The peculiar name of Chateau Trotanoy echoes the history of the estate, dating back to the 18th century, when the property was nicknamed “Trop Ennuie.” This means something like “too...Read More
Stretching their roots deep into the clay and gravel soils of the legendary Pomerol plateau are the very old vines of Chateau Trotanoy. Owned and managed by the Moueix family since 1953, this historical estate has in recent decades risen to the very top of the list of Pomerol’s most magnificent references. Their wines are perfectly balanced and refined expressions of terroir with a remarkable potential for age, offering a whirlwind of black fruit, chocolate and wild mushroom aromas from Merlot (dominating the blend), complemented by the spicy touch of Cabernet Franc.
The atypical name of Chateau Trotanoy is actually very telling of its early origins, sometime before the 18th century. Back then, the estate was actually named “Trop Ennuie,” which translates to something like “too much of a bother” or “too annoying” in English. This unfortunate name definitely did not refer to the experience of tasting this wine, which even back then was considered one of the most beautiful references of Pomerol, but to the tedious vineyard work required to make it. Indeed, the terroir of the property is characterized by a dense mixture of clay and gravel, which dries out and hardens after rain, making it very difficult to work. When the Giraud family purchased the property during the 18th century, they realized the wine was perhaps best marketed under a different label, so they renamed the estate Chateau Trotanoy and sold the wine under the new name “Pomerol Giraud Cru de Trotanoy.” By the 19th century, the wines of the property were famous for quality, but this Golden Era did not last very long. Phylloxera, compounded by wars and economic depression, led to a messy succession of owners and inconsistencies in management at the chateau. The vineyard was reduced from its original 25 hectares to only 7 hectares of deserted vines.
In 1953, a neglected Chateau Trotanoy was purchased by Jean-Pierre Moueix, who was at that time already quite well known for having revived the nearby Chateau Petrus. In 1964, Moueix hired a young man from Basque country named Jean-Claude Berrouet as winemaker of his estates, including Petrus, Chateau Magdelaine (now fused with Chateau Belair-Monange) and Chateau Trotanoy. After 44 vintages, Berrouet retired in 2007, but stayed on as consultant and appointed Eric Muriasco as Technical Director of Trotanoy.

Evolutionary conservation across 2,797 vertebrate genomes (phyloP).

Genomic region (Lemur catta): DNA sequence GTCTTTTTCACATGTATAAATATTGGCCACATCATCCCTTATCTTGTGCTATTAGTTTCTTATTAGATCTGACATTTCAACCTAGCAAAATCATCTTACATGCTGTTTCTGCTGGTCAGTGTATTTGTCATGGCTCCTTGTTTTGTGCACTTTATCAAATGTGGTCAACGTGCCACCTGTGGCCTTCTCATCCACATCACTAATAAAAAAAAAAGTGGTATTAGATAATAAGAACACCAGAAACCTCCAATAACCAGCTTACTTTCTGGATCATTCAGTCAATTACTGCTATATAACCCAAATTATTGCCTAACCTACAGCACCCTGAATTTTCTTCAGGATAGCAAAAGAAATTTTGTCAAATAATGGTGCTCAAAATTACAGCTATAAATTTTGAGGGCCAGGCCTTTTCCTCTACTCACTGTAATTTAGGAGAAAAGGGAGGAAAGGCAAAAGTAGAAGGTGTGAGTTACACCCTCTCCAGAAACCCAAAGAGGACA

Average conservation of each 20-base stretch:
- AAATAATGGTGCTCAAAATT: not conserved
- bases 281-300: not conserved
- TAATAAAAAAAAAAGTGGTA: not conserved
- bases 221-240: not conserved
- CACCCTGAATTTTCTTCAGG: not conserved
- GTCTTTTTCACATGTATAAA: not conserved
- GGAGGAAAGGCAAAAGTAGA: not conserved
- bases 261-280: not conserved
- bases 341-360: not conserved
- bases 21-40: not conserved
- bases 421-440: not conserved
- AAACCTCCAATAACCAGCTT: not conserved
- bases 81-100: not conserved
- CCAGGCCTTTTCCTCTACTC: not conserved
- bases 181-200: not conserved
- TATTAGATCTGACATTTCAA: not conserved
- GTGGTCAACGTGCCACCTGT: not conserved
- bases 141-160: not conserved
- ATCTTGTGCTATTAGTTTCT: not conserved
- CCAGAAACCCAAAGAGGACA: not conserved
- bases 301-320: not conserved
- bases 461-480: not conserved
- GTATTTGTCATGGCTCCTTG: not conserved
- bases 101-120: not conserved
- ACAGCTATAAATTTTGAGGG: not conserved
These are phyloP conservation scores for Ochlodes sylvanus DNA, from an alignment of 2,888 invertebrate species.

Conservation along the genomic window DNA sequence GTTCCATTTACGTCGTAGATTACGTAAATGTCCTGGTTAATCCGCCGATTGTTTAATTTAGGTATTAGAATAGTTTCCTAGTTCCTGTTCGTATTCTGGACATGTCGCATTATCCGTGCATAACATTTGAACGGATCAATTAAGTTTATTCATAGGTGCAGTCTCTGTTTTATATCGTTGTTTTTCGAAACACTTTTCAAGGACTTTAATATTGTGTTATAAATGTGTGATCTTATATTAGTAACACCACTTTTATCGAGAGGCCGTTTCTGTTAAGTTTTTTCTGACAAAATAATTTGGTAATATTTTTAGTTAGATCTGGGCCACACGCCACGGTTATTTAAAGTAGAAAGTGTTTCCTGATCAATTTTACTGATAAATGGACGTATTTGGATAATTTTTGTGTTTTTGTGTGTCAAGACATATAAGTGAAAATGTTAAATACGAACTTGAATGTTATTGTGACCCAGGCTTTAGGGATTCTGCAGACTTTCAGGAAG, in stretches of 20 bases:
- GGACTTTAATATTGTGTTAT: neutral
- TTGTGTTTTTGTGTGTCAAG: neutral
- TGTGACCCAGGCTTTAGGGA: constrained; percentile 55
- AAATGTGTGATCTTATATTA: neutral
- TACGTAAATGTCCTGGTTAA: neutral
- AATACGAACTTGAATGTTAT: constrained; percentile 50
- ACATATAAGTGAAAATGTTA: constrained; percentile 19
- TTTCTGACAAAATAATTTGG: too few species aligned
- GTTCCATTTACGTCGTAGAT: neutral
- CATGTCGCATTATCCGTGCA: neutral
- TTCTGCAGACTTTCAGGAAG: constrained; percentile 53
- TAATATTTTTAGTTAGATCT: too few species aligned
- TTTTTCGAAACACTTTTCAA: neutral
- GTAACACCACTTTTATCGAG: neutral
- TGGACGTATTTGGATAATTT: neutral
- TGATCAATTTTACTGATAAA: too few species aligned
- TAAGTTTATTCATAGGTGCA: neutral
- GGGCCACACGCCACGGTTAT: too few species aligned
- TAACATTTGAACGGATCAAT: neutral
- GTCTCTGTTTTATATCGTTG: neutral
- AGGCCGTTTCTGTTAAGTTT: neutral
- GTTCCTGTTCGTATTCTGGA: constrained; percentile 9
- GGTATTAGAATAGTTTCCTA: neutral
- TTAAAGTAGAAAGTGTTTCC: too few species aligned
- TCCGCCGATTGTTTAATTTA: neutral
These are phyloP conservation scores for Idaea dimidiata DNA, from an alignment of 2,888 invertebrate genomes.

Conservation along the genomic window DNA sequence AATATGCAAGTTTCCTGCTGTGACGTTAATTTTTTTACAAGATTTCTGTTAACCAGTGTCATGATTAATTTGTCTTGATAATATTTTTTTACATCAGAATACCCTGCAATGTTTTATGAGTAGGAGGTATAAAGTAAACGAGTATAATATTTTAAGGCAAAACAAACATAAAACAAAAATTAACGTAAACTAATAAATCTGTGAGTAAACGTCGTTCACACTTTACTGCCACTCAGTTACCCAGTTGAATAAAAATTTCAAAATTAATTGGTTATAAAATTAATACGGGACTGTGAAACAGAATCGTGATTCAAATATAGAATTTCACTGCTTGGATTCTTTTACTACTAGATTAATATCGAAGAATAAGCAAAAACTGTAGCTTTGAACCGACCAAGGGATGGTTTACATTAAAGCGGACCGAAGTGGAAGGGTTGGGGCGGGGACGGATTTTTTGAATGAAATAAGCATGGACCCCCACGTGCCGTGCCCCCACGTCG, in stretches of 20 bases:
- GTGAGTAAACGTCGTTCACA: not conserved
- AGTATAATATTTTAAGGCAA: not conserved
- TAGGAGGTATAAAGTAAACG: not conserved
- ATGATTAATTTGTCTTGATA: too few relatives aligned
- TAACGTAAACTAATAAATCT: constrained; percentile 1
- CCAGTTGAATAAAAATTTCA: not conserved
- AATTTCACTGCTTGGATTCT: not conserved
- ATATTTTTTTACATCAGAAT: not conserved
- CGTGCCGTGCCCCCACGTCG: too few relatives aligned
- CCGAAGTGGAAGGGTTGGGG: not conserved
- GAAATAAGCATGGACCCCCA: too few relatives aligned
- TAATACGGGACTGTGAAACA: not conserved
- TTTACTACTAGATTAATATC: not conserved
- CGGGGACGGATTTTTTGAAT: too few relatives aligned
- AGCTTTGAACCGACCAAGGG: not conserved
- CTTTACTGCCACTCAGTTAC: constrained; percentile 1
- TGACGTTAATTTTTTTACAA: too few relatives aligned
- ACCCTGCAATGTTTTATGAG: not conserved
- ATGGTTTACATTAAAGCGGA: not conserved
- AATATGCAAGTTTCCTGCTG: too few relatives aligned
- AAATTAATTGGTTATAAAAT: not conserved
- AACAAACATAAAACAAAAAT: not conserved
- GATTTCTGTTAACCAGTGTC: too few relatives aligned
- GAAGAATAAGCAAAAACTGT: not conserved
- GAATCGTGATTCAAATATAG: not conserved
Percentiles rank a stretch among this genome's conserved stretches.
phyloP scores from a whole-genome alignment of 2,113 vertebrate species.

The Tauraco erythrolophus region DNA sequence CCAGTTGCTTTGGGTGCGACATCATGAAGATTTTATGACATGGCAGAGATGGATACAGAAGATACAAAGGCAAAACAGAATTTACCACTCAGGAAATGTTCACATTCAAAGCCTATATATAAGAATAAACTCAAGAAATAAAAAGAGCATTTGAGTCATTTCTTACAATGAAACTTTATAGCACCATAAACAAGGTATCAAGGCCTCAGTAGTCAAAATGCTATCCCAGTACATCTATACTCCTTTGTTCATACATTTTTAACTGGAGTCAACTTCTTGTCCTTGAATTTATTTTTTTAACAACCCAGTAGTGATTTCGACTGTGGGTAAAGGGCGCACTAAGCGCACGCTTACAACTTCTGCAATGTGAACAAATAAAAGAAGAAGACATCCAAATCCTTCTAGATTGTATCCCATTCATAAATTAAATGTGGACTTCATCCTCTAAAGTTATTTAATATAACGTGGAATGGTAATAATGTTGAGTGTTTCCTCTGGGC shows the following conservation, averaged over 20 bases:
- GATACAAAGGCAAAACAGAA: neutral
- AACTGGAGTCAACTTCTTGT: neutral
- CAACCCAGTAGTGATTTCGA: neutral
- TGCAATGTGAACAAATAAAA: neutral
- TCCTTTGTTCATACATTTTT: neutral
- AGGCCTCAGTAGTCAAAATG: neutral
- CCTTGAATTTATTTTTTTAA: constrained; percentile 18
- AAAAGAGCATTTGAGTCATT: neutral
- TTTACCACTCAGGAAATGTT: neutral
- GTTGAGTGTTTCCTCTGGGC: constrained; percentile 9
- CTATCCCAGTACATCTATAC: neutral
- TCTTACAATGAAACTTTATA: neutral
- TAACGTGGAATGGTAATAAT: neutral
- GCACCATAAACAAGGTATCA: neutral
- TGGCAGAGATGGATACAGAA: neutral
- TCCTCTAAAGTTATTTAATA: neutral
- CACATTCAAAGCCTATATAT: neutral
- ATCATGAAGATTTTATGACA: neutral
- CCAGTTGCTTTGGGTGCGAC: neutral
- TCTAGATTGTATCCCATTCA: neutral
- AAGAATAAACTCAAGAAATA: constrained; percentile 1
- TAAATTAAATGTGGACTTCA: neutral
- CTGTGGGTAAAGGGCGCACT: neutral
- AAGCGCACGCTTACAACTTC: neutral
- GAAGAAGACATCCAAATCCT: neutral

Chateau Trotanoy encompasses a 7.2 hectare (17.8 acre) vineyard, situated in the heart of the Pomerol plateau, sloping gently westward. The highest points of the vineyard are home to a soil with abundant gravel, while clay dominates the soil lower down. This clay sits atop a subsoil of red gravel and a layer of hard “crasse de fer,” rich in iron. It is this diversity of different but complementary soil types that is believed to lend to the estate’s wines their signature power, depth and complexity. The vineyards of Chateau Trotanoy were some of the only ones in Pomerol not to be damaged by the frost of 1956 and the high survival rate of its vines has pushed up the average age, which is around 35 years old today.
The vineyards are cultivated by means of sustainable viticultural techniques, with the soil tilled in four different ways and the vine growth management closely adapted to the climatic conditions of the vintage. The vines are severely pruned in the winter, followed by crop-thinning, de-leafing and stripping away some of the clusters in the summer in order to reduce yields and achieve only the best, most concentrated fruit. The vineyard is planted with 90% Merlot and 10% Cabernet Franc, reflecting – more or less – the proportions of the final blend.
Following a manual harvest, involving both a primary manual sorting in the vineyard and a secondary optical sorting with two sorting machines at the winery, the grapes are vinified in thermoregulated concrete vats. The winemaking at Chateau Trotanoy is characterized by very gentle and closely moderated maceration and extraction processes. The wine spends 16 to 18 months maturing in French oak barrels, of which around 50% are new. The wines of Chateau Trotanoy have become widely known for being ideally balanced, refined and concentrated, with a tremendous potential for age. The 2014 displays a brilliant structure and purity, with a pleasant spiciness on the finish, while the superb 2015 vintage is already revealing gorgeous aromas of black fruit preserves, blueberry compote, chocolate and touches of wild mushrooms.
Starting with the 2009 vintage, the estate has also produced a second wine named Esperance de Trotanoy from a selection of gravel-based parcels located in the northeastern section of the property. Esperance is more fruit-forward in profile than its older brother and is approachable even after just a few years in the bottle. Nevertheless, this Pomerol still displays the depth, complexity and concentration that has become the hallmark of the chateau’s wines. Like Chateau Trotanoy, Esperance de Trotanoy is vinified in small concrete tanks and matured in French oak barrels. It is only produced in small quantities and only when the conditions of the vintage allow for it.